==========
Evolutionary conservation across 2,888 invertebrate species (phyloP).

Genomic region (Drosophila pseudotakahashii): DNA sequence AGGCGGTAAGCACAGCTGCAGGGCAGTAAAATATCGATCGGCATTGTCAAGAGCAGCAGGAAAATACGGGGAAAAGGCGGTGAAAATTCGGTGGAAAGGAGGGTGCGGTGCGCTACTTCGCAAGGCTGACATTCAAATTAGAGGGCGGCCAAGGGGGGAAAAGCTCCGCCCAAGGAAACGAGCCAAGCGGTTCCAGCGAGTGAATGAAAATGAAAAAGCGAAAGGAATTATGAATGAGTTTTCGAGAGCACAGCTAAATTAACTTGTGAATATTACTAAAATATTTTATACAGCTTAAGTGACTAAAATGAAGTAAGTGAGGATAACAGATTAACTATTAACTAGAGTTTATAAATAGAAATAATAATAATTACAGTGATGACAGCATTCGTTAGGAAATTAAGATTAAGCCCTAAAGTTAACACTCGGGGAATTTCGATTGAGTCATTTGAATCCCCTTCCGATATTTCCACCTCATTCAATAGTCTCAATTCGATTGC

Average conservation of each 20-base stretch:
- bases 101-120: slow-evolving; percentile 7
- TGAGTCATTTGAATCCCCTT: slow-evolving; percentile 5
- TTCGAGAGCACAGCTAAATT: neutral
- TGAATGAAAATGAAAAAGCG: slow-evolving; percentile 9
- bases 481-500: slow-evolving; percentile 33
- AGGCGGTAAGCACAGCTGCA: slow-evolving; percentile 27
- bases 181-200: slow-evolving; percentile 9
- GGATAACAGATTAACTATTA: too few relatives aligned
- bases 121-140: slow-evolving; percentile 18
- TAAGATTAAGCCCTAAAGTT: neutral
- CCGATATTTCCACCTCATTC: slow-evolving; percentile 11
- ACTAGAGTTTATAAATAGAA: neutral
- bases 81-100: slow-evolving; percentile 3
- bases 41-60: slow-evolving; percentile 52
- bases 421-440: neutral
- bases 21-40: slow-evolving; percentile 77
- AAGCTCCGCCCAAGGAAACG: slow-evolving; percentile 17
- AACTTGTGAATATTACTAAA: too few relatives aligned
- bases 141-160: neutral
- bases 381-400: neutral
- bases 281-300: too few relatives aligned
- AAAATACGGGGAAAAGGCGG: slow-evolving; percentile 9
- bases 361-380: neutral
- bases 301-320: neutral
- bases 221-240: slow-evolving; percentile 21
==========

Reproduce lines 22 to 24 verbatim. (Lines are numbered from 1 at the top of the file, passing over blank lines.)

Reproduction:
- bases 141-160: neutral
- bases 381-400: neutral
- bases 281-300: too few relatives aligned